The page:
Hemorrhagic diseases (Epizootic Hemorrhagic Disease or Bluetongue) are common viral diseases of deer. Both viruses are related and have very similar symptoms but are different in that white-tailed deer get EHD, while Bluetongue is a well-known disease of domestic sheep, cattle, and goats, in addition to affecting deer. EHD/Bluetongue are completely separate diseases from Chronic Wasting Disease (CWD).
Signs of illness
Deer in the early stages of hemorrhagic disease may appear lethargic, disoriented, lame, or unresponsive to the presence of humans. As the disease progresses the deer may salivate excessively or foam at the mouth, have bloody discharge from the nose, lesions or sores on the mouth, and swollen, sometimes blue-tinged tongues.
The disease often kills deer so quickly -- within a day or two -- they may still be in very good body condition. In other cases, they may not die, just become sick and stop eating, resulting in emaciation.
Other wildlife, like mule deer, elk, and bighorn sheep could be exposed to the disease but are usually not stricken like white-tailed deer.
Occurrence and spread
These diseases occur during the driest part of the year when conditions are favorable for the biting Culicoides gnats that transmit them. The gnats are found in wet, muddy areas where deer may congregate during late summer and early fall, especially in unusually warm, dry years.
The spread of these diseases is usually cut short with colder, wetter weather which spreads the deer out and away from gnat-infested areas; or by the first hard frost, which kills the disease-carrying gnats. Since the incubation period for these diseases is five to 10 days, afflicted deer may be observed for a couple of weeks after the first hard frost of fall.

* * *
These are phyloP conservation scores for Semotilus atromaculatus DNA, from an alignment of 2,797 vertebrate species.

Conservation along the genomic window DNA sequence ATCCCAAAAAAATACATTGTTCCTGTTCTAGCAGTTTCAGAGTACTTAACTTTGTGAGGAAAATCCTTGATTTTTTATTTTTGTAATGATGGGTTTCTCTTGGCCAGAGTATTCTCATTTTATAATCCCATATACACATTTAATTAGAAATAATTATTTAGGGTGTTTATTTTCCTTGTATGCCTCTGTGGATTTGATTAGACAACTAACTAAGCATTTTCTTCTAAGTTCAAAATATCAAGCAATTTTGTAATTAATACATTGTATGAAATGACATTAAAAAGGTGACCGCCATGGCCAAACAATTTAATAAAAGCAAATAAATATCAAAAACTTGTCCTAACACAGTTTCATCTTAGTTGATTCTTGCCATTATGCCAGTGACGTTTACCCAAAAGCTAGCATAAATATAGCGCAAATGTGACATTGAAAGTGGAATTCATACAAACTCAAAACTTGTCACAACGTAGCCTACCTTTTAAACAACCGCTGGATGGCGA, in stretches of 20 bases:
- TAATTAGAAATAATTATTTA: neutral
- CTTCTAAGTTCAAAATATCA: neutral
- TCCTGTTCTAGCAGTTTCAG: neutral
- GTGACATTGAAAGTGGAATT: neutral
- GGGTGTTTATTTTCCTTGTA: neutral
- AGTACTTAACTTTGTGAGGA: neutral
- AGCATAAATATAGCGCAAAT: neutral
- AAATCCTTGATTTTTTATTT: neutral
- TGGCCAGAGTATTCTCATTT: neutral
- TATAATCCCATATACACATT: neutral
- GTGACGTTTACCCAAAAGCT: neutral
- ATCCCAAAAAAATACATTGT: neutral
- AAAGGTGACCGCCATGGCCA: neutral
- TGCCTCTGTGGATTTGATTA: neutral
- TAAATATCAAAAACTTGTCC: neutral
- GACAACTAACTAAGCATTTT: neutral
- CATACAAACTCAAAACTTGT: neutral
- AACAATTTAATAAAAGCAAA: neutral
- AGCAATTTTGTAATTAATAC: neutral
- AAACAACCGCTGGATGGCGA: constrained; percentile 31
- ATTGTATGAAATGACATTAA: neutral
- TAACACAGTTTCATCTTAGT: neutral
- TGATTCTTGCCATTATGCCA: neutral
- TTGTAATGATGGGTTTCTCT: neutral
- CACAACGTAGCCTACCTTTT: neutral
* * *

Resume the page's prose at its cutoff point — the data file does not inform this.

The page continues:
Domestic livestock may also be bitten by the disease-carrying gnats. Cattle and sheep are seldom seriously affected by EHD, although sheep can be quite susceptible to Bluetongue.
Because the incubation period for these diseases is five to 10 days, afflicted deer may be observed for a couple of weeks after the first hard frost of fall.
Humans are not affected by either the EHD or Bluetongue viruses. However, WDFW recommends hunters avoid shooting and consuming animals that are obviously sick.
What can be done to prevent EHD/Bluetongue?
Currently, there is no treatment for animals infected with EHD or Bluetongue. While it is understandable that people want to help, putting out food or fresh water sources for wildlife often causes additional problems such as habituating wildlife to humans, and concentrating them in areas where they can attract predators, be hit by vehicles, or transmit disease to each other.
Private property owners are encouraged to dispose of carcass onsite via burial or leave for scavengers if viable. If onsite disposal is not an option you can dispose of the carcasses at a licensed landfill (not all landfills and transfer stations provide this service so contact your area facility first). Also give your regional WDFW office a heads up that you will be transporting a carcass to a disposal facility as it is illegal to transport wildlife under certain circumstances. In some areas, you can dispose of carcasses in your regular trash. Check with your local solid waste service provider. Also check for rendering options in your area. These methods of removal pose no risk to humans.
While having the carcass of an animal killed by EHD or Bluetongue on private property is not desirable, WDFW does not have resources to remove them and we ask for the public’s help.
Hunting Season Impacts
No further reductions in the white tailed deer seasons are planned at this time. Given the relatively large hemorrhagic disease outbreak in 2021, it is anticipated that hunters could be challenged to find deer to harvest in some area over the next few years.